I saw Mike Riethmuller’s precision typography pen{.broken_link}, and was highly impressed. I think the equation used has other purposes as well

Side Note: I changed the form of the equation to something similar to y = mx + b so that I can more easily recognize how it functions

#### Responsive Layout

There are many occasions where I want an element on the page to move between two points. The navigation in the header of my site (at the time of writing) is a great example of this. So knowing the two points I want it to lie between and having the screen width as the variable, I can plug in… {.broken_link} where a is the start pixel b is the end pixel c is the start media query d is the end media query and X is the screen width out of 100 otherwise known as 1vw **Don’t forget to keep track of your units!! Whether it’s px/rem/em/etc.** Say I want to push a box towards the right a minimum of 5px, a maximum of 20px and for the push to vary between the widths 400-800px. Then I would write…

```
@media (min-width: 400px) and (max-width: 800px) {
.box {
position: relative;
left: calc(3.75vw - 10px) /*After simplifying the equation*/ }
}
```

That would only make it vary between 400-800px. Now we need to include what happens under 400px and over 800px.

```
@media (max-width: 400px) {
.box {
position: relative;
left: 5px; }
}
@media (min-width: 400px) and (max-width: 800px) {
.box {
position: relative;
left: calc(3.75vw - 10px); }
}
@media (min-width: 800px) {
.box {
position: relative;
left: 20px; }
}
```

This is exactly like Mike’s pen, but instead he uses the equation to adjust the font-size between an upper and lower bound. You can apply this method to anything that accepts calc() and viewport units. Here is my pen{.broken_link} showing some use cases. To make your life easier, I made a quick little tool where you can input the variables and it will provide you with a simpler form of the equation to put into your calc() function here{.broken_link}.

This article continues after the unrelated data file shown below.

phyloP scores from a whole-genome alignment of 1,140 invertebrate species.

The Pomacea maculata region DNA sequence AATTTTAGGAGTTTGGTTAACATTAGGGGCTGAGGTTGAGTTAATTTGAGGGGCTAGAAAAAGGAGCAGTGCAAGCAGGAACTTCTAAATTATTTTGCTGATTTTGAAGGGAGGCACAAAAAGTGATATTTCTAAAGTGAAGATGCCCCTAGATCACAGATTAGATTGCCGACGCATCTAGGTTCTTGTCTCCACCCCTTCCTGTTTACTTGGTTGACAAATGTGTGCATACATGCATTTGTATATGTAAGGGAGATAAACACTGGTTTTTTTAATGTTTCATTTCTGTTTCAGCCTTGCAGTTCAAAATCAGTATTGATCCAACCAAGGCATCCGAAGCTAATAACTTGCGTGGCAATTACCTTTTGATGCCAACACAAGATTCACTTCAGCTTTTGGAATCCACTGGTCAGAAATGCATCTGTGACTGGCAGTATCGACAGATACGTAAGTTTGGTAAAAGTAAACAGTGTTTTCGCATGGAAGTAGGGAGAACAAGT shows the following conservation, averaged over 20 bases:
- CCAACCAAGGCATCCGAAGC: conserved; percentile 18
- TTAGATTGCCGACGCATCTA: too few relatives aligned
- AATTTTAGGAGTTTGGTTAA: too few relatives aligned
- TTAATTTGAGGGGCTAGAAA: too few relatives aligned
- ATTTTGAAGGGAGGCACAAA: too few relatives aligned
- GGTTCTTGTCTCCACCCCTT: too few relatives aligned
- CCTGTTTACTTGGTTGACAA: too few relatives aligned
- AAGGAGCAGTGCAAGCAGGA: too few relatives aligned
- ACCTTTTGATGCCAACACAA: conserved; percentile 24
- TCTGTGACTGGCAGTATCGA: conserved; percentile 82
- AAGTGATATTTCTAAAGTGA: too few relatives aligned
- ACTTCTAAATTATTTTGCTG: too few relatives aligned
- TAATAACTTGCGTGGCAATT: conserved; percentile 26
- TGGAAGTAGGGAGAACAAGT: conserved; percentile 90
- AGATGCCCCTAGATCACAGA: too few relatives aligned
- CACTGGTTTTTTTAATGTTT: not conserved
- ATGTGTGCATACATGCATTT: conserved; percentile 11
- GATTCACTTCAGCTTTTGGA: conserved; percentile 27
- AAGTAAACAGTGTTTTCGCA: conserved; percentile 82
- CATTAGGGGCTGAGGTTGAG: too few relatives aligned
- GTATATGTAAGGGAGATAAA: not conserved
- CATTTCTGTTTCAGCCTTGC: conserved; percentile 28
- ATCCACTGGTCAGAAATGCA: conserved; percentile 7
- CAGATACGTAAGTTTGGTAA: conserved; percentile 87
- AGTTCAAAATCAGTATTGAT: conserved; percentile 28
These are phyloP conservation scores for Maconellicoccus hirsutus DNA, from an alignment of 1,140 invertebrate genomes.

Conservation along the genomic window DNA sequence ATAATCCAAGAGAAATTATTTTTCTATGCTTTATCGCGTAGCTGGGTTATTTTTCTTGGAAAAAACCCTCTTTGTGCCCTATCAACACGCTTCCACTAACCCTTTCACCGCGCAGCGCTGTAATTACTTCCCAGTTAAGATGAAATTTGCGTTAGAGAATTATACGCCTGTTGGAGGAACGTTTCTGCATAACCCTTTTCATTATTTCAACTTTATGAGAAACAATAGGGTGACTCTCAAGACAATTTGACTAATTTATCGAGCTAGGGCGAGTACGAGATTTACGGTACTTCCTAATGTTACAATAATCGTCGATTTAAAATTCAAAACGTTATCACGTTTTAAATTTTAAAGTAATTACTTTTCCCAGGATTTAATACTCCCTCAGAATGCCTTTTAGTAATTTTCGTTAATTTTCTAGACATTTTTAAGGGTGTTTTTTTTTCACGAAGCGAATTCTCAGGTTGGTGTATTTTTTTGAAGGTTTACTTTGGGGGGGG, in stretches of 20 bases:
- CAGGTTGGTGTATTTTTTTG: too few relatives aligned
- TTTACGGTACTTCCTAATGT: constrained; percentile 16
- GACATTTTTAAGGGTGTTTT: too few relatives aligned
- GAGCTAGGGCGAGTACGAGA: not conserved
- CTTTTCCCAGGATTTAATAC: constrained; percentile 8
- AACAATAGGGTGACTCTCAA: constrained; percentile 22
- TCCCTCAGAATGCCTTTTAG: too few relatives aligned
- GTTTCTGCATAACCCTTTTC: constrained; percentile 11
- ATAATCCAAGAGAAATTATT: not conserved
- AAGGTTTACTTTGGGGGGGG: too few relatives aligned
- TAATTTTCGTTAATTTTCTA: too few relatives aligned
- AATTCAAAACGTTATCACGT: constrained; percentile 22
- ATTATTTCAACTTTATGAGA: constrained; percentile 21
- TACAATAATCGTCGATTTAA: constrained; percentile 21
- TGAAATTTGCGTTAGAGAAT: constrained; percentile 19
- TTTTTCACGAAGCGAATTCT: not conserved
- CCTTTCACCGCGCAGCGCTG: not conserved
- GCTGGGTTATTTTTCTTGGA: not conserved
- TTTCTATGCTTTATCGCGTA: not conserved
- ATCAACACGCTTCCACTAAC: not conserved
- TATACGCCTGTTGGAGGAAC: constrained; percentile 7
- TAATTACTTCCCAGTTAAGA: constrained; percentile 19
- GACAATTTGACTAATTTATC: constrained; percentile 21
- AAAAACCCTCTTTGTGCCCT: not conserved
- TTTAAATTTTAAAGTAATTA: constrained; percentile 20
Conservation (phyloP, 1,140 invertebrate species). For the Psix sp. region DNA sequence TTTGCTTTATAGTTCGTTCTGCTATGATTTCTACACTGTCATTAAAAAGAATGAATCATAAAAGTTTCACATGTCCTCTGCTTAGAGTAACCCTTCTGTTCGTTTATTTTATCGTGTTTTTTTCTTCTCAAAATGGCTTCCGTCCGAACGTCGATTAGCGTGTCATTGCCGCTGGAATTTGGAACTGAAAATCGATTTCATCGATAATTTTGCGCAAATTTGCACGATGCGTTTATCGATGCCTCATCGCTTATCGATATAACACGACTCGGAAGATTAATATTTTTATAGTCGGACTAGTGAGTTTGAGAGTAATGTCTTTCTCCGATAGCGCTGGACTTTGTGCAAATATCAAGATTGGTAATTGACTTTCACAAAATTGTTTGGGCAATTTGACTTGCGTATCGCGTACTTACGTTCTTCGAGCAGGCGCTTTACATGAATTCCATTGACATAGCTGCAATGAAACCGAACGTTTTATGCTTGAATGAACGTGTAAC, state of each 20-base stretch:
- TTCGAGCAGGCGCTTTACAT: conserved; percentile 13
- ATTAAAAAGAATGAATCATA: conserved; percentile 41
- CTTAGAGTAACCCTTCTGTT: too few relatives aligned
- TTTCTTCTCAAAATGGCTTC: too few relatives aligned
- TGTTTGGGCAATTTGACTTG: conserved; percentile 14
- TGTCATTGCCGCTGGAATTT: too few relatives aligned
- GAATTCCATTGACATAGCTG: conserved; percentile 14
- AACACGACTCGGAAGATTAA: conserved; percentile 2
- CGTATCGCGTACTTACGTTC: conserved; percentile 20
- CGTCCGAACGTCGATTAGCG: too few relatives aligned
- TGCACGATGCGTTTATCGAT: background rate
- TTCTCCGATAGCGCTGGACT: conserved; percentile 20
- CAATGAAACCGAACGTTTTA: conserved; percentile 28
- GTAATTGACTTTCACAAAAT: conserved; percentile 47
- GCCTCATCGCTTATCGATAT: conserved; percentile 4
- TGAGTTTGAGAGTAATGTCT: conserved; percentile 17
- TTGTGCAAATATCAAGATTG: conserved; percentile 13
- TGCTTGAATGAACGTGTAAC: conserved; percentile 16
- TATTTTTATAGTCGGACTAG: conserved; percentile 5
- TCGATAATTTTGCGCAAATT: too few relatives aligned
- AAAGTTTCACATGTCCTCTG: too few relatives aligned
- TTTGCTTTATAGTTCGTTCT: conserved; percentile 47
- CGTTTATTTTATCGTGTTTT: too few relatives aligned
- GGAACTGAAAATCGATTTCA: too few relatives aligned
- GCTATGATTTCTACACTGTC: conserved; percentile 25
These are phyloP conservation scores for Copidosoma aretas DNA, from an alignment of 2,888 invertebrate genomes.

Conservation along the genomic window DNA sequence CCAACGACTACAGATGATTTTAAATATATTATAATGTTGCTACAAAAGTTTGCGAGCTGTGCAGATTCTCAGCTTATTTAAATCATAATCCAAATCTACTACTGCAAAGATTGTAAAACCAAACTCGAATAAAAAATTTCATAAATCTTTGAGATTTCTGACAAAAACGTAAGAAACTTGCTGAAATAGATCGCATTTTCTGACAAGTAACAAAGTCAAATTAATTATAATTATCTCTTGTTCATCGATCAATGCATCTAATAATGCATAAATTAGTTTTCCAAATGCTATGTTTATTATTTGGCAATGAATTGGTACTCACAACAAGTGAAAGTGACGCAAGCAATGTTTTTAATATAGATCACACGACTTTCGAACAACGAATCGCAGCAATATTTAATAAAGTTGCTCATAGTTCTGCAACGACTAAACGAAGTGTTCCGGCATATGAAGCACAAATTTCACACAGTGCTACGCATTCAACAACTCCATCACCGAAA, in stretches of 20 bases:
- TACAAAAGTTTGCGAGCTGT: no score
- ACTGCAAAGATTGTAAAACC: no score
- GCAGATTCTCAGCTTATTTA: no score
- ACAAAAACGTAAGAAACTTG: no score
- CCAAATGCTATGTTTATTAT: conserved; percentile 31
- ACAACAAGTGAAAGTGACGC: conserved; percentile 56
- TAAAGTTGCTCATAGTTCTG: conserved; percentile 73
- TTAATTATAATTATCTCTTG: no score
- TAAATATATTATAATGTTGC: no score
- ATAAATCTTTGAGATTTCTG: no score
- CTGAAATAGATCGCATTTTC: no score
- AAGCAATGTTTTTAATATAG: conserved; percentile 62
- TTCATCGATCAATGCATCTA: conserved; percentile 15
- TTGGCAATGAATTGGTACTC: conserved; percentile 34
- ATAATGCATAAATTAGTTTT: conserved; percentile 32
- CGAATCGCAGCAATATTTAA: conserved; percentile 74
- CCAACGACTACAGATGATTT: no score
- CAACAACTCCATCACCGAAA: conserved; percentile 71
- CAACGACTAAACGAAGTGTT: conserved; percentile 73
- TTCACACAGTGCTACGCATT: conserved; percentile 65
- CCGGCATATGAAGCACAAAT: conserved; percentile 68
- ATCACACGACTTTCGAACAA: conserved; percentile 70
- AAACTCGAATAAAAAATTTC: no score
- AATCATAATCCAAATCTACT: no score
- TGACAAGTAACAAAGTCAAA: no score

#### Animation

This is where the majority of my research went towards. It’s not as practical as say positioning an element is but I find it interesting. Like, what if I can manipulate the acceleration of the function? {.broken_link} Where a is the start unit b is the end unit c is the start time d is the end time n is the acceleration modifier and X is time The interesting part of the function here is the n. If I keep n at 1, then the acceleration is constant. If it’s less than one, then it’s fast in the beginning and slows down at the end. If it’s greater than one, then it’s the opposite. I also made a little pen here{.broken_link} to demo this for you.

#### Conclusion

Having a function that goes between two points is incredibly handy. Now when it comes to positioning, I don’t have to guess which values match the design. If i cant something to be between here and there fluidly, I can do it. What about animation? Chaining them together should have an interesting affect… P.S For those of you crazy people who like to see the theory behind the math, (like myself) I have my scanned work here.